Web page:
The bane of the tattoo world is the shadowy, unprofessional person called the "scratcher." A scratcher is somebody who:



Does not have the proper training in either tattoo art or of running a professional operation;


Does not know and/or care to use responsible sterilization methods;


Promises to provide tattooing services for an incredibly low fee, for free, or in exchange for drugs (ack!);


Chooses not to apprentice through a legitimate tattoo shop because of one excuse or another (but lacks the knowledge one needs to work in or run a professional shop);


Will hurt you because they don't know what they're doing;


Will give you a permanent tattoo you will regret for the rest of your life;


You should stay away with a ten-foot pole.



Never, get work from a scratcher unless you are willing to accept all the hazards listed above.
 Of those in a study by Clinton Sanders who regretted their tattoos, more than two-thirds of them regretted their tattoo because of poor quality! 
Looking for an artist can be as easy as checking the Yellow Pages, or as complex as checking references, magazine photos, and reading RAB. There are a number of ways to find good artists, including (but certainly not limited to): 
Perusing tattoo magazines. While not all tattoo magazines are of the National Geographic quality, the photos will speak for themselves. Some issues highlight specific artists' works; a good way see the type of work someone does. Use the photos in the magazines to compare with those of the artist you are interested in. These magazines have done a lot to show what is possible.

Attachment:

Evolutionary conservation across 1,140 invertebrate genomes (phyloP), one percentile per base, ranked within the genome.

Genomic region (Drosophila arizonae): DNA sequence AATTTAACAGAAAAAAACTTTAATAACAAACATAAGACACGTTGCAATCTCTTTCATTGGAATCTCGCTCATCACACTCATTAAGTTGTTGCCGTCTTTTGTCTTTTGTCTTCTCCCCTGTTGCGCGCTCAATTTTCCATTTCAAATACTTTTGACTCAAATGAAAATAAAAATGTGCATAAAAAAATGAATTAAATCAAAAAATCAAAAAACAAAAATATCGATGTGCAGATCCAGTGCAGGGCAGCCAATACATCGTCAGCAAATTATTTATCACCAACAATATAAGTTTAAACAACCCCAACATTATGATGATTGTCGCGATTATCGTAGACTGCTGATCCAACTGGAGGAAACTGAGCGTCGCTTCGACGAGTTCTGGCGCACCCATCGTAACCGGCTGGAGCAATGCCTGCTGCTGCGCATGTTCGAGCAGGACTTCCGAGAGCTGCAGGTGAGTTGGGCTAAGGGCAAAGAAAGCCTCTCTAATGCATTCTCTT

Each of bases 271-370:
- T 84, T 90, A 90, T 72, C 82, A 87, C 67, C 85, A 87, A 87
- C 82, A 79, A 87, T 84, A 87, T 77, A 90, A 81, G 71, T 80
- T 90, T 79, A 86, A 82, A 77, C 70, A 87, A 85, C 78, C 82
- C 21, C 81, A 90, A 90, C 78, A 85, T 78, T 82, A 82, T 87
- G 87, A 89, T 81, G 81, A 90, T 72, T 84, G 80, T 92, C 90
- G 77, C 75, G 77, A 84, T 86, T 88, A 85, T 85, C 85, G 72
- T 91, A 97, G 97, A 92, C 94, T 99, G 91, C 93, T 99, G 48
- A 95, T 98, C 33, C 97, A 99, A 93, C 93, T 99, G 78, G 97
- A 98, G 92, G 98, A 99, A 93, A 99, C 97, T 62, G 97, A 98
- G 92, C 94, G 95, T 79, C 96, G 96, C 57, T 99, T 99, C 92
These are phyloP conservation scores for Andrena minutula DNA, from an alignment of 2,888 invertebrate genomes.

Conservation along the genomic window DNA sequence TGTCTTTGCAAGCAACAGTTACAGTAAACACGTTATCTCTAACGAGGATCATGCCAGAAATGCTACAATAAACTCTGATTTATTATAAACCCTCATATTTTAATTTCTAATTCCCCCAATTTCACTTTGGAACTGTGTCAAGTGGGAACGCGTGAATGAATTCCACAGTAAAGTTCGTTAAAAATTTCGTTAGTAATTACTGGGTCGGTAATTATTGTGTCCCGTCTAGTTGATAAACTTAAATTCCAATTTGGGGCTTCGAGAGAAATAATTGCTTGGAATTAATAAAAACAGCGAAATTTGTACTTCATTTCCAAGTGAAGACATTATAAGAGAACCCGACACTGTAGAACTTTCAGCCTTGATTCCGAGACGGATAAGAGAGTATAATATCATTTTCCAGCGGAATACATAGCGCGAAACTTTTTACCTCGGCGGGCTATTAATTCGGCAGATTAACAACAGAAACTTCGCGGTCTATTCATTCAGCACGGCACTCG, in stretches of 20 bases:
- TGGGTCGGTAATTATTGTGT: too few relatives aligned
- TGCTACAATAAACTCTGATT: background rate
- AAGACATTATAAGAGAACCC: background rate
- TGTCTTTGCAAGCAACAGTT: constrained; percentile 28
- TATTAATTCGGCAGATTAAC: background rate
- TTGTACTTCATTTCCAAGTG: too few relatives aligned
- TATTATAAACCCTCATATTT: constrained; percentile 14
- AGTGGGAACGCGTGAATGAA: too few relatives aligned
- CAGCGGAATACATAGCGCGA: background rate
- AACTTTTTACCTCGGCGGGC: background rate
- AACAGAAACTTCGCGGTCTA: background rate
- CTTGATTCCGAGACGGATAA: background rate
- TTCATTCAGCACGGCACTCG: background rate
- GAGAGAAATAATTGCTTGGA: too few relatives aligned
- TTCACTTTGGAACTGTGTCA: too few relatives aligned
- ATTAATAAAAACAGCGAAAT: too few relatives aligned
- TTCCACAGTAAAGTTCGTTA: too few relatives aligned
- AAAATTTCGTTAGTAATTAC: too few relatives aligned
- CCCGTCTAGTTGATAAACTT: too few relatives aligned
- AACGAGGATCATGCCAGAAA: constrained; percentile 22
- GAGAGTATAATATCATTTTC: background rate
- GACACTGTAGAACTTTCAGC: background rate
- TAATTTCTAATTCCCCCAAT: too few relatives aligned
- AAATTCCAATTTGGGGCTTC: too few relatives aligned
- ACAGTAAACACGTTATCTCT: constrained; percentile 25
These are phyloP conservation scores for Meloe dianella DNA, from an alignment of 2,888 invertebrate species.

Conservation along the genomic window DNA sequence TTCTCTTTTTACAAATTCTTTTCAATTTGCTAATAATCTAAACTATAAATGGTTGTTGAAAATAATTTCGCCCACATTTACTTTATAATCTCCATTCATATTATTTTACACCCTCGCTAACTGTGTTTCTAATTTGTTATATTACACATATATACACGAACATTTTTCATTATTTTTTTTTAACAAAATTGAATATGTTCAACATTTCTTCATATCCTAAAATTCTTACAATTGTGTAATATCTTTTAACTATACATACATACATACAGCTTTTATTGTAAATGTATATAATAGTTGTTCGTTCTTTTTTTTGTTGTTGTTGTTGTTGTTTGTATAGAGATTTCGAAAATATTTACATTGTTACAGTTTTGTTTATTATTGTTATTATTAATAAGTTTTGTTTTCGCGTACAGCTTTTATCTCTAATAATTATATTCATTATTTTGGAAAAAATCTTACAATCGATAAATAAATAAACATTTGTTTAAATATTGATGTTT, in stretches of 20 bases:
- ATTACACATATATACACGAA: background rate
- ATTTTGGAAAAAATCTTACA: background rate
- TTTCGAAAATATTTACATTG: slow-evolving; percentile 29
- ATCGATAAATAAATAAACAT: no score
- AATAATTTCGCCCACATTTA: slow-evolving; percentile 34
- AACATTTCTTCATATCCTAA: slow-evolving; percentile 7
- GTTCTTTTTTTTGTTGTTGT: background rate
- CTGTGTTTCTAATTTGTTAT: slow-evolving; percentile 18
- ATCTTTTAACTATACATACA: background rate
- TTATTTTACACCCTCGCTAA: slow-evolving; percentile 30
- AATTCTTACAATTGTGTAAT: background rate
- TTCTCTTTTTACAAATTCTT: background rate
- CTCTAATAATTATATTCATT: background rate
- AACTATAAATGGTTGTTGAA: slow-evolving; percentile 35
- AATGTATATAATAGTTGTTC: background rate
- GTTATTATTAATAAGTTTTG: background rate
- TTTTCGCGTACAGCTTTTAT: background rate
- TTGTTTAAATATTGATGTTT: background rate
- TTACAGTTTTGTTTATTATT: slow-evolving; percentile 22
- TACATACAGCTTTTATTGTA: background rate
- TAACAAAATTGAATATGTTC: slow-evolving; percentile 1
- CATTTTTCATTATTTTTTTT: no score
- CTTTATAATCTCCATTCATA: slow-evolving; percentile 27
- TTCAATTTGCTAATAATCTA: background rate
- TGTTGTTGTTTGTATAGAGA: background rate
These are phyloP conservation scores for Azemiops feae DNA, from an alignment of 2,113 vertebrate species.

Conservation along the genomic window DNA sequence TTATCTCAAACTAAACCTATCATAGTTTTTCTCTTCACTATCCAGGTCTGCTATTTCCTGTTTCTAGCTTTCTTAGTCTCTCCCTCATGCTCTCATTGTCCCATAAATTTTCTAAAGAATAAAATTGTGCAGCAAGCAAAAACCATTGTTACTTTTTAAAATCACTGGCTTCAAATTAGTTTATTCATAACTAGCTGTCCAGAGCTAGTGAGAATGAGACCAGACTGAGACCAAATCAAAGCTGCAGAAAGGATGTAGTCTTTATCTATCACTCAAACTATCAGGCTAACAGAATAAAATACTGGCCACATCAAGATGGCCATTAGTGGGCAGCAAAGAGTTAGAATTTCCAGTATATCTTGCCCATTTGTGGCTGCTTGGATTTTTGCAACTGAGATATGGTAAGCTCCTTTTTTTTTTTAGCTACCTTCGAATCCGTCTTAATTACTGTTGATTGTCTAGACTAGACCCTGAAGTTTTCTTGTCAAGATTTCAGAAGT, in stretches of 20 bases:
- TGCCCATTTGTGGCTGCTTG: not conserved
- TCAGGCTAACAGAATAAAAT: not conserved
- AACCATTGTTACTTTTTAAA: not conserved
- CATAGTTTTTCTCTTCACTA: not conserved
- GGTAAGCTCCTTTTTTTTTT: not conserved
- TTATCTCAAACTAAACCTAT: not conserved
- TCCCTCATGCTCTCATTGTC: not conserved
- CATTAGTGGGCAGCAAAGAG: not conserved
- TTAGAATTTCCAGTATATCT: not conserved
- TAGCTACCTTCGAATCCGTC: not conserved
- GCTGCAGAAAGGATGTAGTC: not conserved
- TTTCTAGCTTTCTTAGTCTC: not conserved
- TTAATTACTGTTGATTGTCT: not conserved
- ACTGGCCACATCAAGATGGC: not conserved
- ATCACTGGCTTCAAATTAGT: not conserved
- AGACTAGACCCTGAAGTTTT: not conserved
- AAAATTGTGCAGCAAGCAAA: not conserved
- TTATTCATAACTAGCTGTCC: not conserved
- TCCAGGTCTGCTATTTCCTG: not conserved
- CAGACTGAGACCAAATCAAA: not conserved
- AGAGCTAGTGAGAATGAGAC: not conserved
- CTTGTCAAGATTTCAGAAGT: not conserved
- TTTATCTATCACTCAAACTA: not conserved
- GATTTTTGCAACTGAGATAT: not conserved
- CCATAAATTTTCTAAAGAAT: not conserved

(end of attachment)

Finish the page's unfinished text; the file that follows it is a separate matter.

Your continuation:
Some things to look for in magazines:



Style (realistic, black & grey work, tribal, etc.)


Placement on your body


Ideas for images


Size in proportion to your body


Artists whose work you like.



Reading RAB and this FAQ. It'll give you a base in which to start. If you live in an area where an artist is not listed in the FAQ, you might want to post a query. If you saw an artist whose work you liked in a magazine, see if they're listed in the FAQ. If not, post a query. Remember the artist list FAQ is limited because we only take first-hand recommendations from people who read RAB There are many artists who are excellent, who have not worked on RAB participants.



Attending a tattoo convention. Read the FAQ section on tattoo conventions for more information.



You can approach this one of two ways. You can either go to a shop because someone recommended the artist to you, or you can go in cold. For obvious reasons, you will have a little more information with you if you already know something about the artist. This may make you feel more at ease when going into a shop for the first time. 
Many of the top-notch artists recommended in this FAQ are very busy and work on an appointment-only basis. Visit their shop anyway you will still learn about them even if it doesn't mean getting work done right then and there.



Body art enthusiast Dr. Kai Kristensen , a pathologist and a recently retired lab director of an internationally prestigious medical center in La Jolla (California), says the most important aspects of a good result are to:



Choose an experienced, knowledgeable performer who knows about sterilization and avoidance of infection.


Avoid infection during the healing process.


With both of those bases covered, healing of either should be non-eventful and the desired appearance should be guaranteed.